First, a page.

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ghy from the davits while trying to hang
onto a boat that was now a bucking bronco.
I managed to get it lowered and secured,
then tried to figure out how to get into it as
it tossed around in the waves. Grabbing both
davit lines, I attempted to make the 5-foot
drop from the stern rail into the small center
of the dinghy. It was hard to know where to
aim; I lost my footing, then ended up hanging midair in an “iron cross” fashion, my feet
searching frantically for the dink.
Finally, I was able to drop into the dinghy
just as Sloopy came rushing by. I grabbed his
fur with both hands and heaved him, a tum-
bling wet mess, into the boat. I’d just had
time to hug him when I felt cold water rising
around my ankles. In my rush, I hadn’t put
the drain plug in! Luckily, I was able to reach
down, locate the tethered plug, and insert it
to stop the inflow of water.
The next considerable challenge was how
to get an 80-pound wet dog up and over the
boat’s stern and into the cockpit in raging
seas. By this time Dick had come back to
help, and he heaved and dragged Sloopy,
legs flailing, into the boat. Coupled with
adrenaline and relief, and a lot of pushing and pulling, soon we were all back
in the cockpit, exhausted, but happy to
Deb and Dick Rodenhouser now live in
Oriental, North Carolina, after years of living
and sailing on the Chesapeake Bay.
Getting a person (or animal) back on
board is harder than you think. To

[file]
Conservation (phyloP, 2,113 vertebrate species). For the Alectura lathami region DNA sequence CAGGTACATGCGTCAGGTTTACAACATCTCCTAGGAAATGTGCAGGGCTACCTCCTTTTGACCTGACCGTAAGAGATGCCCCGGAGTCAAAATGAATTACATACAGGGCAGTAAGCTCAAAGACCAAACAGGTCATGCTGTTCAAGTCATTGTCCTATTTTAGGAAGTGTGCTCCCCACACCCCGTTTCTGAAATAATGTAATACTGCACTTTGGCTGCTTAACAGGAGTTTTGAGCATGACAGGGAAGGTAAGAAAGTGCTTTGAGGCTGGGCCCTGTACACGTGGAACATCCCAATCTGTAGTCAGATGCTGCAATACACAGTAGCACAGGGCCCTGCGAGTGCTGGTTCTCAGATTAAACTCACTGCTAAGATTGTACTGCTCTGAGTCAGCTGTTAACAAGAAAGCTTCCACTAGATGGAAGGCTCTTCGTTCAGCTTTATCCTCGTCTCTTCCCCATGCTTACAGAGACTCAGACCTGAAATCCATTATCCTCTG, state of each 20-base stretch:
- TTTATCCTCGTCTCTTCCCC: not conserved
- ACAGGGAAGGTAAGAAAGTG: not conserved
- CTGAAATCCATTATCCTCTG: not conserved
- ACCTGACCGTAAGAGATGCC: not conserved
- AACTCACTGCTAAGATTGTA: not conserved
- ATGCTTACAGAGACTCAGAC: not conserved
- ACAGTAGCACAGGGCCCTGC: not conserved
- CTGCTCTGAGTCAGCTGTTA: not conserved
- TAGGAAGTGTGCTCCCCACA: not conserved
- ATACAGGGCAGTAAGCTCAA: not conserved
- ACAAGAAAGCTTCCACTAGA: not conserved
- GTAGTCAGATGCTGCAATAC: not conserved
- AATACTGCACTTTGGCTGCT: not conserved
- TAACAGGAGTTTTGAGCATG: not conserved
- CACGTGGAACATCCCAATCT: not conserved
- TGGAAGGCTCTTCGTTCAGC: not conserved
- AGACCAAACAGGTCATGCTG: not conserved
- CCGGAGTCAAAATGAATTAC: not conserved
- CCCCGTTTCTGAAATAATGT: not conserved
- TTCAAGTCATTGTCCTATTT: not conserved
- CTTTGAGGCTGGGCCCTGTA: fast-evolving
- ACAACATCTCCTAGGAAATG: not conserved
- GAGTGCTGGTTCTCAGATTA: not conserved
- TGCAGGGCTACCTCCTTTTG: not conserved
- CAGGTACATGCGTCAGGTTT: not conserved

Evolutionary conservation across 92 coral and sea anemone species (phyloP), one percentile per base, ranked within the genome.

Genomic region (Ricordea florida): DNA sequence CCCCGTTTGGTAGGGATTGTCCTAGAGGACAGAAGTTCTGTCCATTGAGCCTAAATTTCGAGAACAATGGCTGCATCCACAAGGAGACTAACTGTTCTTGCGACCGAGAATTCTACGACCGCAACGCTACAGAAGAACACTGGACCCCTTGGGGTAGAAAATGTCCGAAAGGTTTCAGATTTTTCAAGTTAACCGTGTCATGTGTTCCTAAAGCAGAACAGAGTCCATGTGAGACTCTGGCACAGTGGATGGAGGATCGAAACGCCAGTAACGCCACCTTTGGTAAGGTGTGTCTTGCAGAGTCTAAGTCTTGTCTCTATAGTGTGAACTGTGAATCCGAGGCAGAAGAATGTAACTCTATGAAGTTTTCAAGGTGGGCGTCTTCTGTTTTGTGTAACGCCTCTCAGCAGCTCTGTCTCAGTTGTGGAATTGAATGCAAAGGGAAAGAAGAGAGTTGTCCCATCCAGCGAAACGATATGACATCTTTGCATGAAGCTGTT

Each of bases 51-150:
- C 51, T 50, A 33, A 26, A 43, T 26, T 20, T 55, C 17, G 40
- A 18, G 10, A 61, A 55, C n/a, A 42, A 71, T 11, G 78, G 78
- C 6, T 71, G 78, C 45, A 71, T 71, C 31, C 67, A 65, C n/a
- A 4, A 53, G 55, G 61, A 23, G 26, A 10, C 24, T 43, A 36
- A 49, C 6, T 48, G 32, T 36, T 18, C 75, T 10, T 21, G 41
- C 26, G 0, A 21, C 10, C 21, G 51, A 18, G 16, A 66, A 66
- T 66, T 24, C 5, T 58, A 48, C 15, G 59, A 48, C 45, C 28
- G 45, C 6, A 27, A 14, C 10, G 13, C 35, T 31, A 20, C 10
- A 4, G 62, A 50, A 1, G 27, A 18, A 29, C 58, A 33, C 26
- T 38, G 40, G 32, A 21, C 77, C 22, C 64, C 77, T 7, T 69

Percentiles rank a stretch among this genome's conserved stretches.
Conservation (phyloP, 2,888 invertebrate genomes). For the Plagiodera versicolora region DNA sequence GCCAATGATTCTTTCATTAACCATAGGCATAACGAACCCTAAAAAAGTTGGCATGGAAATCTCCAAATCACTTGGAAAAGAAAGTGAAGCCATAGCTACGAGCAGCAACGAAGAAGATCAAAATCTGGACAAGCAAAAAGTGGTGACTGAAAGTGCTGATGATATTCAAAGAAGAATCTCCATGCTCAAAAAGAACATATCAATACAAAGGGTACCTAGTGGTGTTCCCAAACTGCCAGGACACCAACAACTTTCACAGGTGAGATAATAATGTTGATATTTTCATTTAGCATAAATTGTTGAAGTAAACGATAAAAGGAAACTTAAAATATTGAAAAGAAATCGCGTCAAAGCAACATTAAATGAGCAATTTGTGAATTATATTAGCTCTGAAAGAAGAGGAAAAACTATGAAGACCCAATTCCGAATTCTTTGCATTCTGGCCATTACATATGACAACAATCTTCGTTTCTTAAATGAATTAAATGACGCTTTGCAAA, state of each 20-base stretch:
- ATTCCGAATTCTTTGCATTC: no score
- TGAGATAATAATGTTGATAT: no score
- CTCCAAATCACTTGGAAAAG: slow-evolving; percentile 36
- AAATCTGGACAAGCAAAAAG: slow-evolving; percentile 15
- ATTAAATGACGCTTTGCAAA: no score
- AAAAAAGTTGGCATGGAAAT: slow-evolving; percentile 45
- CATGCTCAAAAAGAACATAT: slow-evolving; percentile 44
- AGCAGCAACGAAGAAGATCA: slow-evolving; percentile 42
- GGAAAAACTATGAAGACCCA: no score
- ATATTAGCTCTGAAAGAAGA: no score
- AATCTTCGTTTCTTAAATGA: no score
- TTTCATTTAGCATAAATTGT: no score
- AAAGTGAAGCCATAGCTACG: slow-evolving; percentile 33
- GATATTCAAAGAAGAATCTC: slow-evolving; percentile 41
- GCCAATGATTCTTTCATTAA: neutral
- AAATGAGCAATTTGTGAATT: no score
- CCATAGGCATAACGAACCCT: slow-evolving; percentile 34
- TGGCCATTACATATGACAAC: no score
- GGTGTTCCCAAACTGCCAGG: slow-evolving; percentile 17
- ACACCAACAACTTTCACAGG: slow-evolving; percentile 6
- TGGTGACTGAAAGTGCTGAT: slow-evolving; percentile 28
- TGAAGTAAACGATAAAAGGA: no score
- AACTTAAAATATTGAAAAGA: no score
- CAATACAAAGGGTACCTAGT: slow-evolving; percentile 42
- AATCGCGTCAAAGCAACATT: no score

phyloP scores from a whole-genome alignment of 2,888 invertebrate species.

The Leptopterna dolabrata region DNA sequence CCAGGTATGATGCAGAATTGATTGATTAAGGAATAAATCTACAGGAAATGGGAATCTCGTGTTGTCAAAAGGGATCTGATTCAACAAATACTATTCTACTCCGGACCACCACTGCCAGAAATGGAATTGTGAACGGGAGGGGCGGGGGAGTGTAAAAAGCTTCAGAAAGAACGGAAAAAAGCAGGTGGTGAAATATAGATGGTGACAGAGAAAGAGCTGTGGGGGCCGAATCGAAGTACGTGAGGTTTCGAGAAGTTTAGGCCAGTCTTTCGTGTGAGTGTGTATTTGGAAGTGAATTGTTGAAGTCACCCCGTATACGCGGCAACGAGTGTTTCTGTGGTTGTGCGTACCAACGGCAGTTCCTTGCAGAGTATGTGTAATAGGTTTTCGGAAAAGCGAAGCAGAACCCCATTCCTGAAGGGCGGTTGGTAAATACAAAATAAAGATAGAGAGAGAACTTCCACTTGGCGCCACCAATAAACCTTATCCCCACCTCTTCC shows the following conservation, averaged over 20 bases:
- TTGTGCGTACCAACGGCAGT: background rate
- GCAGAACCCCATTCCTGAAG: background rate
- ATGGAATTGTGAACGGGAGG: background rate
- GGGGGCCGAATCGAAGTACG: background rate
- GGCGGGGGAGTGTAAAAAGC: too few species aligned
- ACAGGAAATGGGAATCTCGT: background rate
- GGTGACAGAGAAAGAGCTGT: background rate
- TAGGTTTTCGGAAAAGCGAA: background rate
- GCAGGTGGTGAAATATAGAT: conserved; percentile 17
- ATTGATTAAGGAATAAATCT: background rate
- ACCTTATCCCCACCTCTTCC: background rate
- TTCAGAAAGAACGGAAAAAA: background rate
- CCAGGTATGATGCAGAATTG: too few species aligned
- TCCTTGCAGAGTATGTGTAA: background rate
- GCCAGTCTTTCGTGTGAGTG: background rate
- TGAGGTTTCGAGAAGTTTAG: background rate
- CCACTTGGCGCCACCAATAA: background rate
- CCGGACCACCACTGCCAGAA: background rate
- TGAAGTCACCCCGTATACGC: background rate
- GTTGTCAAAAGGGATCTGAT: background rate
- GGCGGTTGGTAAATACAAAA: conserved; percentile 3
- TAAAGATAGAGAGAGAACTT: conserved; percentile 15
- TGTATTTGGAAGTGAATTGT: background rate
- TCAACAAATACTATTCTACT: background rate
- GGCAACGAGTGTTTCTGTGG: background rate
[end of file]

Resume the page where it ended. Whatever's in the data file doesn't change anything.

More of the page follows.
learn how to do it, see this article
online, at www.BoatUS.com/Magazine
Several hours, multiple hugs, and quite a
few tears later, I was able to digest a few
very important lessons learned.
■ First and foremost, it’s critical to wear
a life jacket.
■ Even if your pet is a good swimmer, put
a life jacket on him, too, and secure him
in the cockpit via his life jacket, not his
collar. With a life jacket (that has a handle)
on the dog, it’s easy to grab the handle or
attach it to a halyard.
■ Always apply the “spotter” rule, where
someone on the boat keeps his/her eyes
on the person (or in our case, dog) who’s
■ Learn and practice the Quick Stop crew-overboard retrieval method, as well as
your approach to the person or dog in the
water, and the rescue maneuvers you’ll
apply when you get there. Learn which
one works best for your boat. You and
your crew need to know instinctively what
to do in an emergency.
■ When sailing, at the first sign of a
change in the weather, reduce sail, and
put pets belowdecks.
■ Finally, given the difficulty of rescuing
our dog, even with a ladder, we realized
that it was time to add a swim platform to
the stern of our boat.